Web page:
I just baked a fluffy, delightful hunk of a chocolate cake. And while my kitchen is currently filled with the sweet fragrance of cocoa, nevertheless our neighbourhood almost always wears this scent. The reason being is that we live next door to a chocolate factory. On a good day, (also known as a windy day) it is especially chocolaty smelling. It’s a Willy Wonka dream come true, minus those super creepy Oompa Loompas.
I live in an old industrial neighbourhood in Toronto, better known as the Junction Triangle. The area is outlined by railway tracks that form a long, triangular-shaped border. Although the neighbourhood had primarily been the home to old factories and its workers, today many of these old buildings have been converted into lofts and artist studios.
Initially, I was underwhelmed about moving to this neighbourhood. As an onlooker, the area appears dirty and scaled with decades of neglect. And to be honest, the area does possess these characteristics. But amongst the layers of dirt and soot, there are many sparkling gems.
In the last several years the area has been altered by construction. This is partly due to a peeked curiosity in the area. One huge reason is affordability, as Toronto has become an extremely expensive city to reside in. While the area is no longer a total steal to invest in as it was a few years ago, it’s still less costly than most of Toronto’s neighbourhoods.
Before the area changes and gentrifies too much, I wanted to share with you just some of the Junction triangle’s charm and quirkiness. While change has brought new shops and a collection of amazing restaurants and cafés to the hood, deep down I hope that the area won’t shed all its character. Above, I have included some photographs I took of the amazing street art that covers our rail path. Such incredibly talented artists.
Dear chocolate scented neighbourhood,
I would like to celebrate and salute your unconventional beauty by eating cake – chocolate cake that is. ♥
Milk & Marigold girl
Gluten & Dairy-Free Chocolate Layered Cake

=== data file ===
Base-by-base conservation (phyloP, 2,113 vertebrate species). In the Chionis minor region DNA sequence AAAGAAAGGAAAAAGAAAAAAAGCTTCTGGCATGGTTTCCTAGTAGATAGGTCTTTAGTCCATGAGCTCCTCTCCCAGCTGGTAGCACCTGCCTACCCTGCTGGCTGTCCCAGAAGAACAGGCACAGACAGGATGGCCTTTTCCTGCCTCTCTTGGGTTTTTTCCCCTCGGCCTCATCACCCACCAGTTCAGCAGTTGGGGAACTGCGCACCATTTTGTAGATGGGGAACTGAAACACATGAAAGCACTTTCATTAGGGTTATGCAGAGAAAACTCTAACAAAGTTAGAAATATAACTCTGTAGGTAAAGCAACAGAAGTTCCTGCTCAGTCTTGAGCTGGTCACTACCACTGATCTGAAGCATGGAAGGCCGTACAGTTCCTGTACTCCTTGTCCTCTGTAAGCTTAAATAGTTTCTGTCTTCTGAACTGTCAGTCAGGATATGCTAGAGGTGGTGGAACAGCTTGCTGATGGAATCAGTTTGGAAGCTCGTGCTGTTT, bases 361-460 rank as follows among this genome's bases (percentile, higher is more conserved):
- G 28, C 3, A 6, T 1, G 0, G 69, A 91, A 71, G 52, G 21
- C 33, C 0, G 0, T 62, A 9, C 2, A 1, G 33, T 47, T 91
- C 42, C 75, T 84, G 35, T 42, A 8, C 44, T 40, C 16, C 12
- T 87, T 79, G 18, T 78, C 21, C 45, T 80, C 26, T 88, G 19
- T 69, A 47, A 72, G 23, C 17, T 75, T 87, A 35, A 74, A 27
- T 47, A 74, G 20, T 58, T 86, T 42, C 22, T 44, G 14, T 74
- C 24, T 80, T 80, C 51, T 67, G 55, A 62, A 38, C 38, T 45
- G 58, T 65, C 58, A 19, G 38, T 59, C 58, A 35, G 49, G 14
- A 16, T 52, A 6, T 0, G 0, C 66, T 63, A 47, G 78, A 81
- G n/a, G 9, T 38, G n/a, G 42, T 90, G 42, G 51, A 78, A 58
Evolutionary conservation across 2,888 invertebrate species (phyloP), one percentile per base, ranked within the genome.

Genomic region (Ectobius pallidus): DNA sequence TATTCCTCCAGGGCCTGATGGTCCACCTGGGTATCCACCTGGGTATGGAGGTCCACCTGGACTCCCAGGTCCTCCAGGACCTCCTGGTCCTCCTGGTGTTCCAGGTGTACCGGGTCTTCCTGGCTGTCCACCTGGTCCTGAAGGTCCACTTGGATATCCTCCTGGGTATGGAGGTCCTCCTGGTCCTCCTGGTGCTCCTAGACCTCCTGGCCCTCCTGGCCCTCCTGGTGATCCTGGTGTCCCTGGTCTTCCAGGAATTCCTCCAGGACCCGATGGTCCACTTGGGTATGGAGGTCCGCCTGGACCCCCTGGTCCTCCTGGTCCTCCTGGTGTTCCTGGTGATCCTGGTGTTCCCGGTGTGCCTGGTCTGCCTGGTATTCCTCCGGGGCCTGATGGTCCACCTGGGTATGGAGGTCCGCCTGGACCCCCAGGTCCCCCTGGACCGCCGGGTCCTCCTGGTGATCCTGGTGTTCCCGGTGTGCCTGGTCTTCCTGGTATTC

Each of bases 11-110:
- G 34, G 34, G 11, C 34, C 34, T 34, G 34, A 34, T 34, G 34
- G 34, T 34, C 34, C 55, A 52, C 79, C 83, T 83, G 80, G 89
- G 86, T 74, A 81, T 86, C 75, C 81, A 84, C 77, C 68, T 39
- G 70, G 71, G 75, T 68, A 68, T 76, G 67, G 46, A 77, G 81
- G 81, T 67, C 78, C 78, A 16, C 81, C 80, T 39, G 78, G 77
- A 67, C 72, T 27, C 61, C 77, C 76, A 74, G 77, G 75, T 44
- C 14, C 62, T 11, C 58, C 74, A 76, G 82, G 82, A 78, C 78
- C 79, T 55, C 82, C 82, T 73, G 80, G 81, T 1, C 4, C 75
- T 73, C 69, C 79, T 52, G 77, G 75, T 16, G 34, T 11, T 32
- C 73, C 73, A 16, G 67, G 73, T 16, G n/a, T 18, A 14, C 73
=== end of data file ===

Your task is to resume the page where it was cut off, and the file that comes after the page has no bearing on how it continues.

Prep Time: 10 -15 minutes Baking Time: 30 – 35 minutes Yields: Two 9inch cakes (8 slices)
Author: Milk & Marigolds
1¾ cups brown rice flour
¾ cup of pure raw cocoa powder (unsweetened)
1¾ cups sugar
½ teaspoon of xanthan gum
1½ teaspoon baking powder
1½ teaspoon baking soda
1 teaspoon salt
2 cups coconut drinking milk
½ cup of sunflower oil
1 teaspoon vanilla abstract (pure)
½ cup of crushed pecans (for topping)
½ cup of vegan butter or butter
⅔ cup of raw cocoa powder (unsweetened)
2½ cups of icing sugar
½ teaspoon of vanilla extract
¼ cup of unsweetened coconut or almond milk
Hard Caramel Crown topping:
½ cup (125g) of white sugar, melted in a pan
1. Preheat oven to 350°F and grease two round 9inch pans.
2. Wisk the flour, sugar, xanthan gum, baking powder, baking soda, cocoa and salt together until evenly dispersed.
3. Add the remaining ingredients and beat until smooth.
4. Pour the cake batter into the tins, equal parts.
5. Place in the middle of the oven and bake for 30 to 35 minutes.
6. While the cakes are baking, prepare the icing. Begin by melting the butter.
7. Wisk the butter and cocoa powder together, and then add the vanilla extract, followed by the milk and icing sugar. Mix until smooth. Add more milk if a thinner consistency is desired.
8. Remove cakes from the oven, and allow them to cool before transferring them to a drying rack.
9. While the cakes cool, prepare the hard caramel topping. In a medium pan, add ½ a cup of white sugar and melt it at a medium heat. Carefully swirl the caramelizing sugar using a wooden spoon. Once the sugar browns and starts to lightly bubble, turn the heat down to low. Take a metal spoon and scoop up some of the melted caramel and drizzle over a curved metal surface or on parchment paper. Be very careful to not burn yourself as the drizzle gets very hot. After a few minutes, peel off the drizzle design.
10. Once the cakes have cooled, take one cake layer and flip it so it sits bottom up and ice it. This allows for a flatter and easier surface to work with, especially when assembling the second layer.
11. Flip the remaining layer so it is also facing bottoms up. Then carefully place the layer on top of the iced layer.
12. Using a flat metal spatula, place some icing on the top of the cake working to smooth it out from the center out to its edges.
13. Then ice the sides, one small section at a time until covered. Smooth over top edges if needed.
14. Top your cake with the hard caramel crown and crushed pecans.
Copyright © 2014. Milk & Marigolds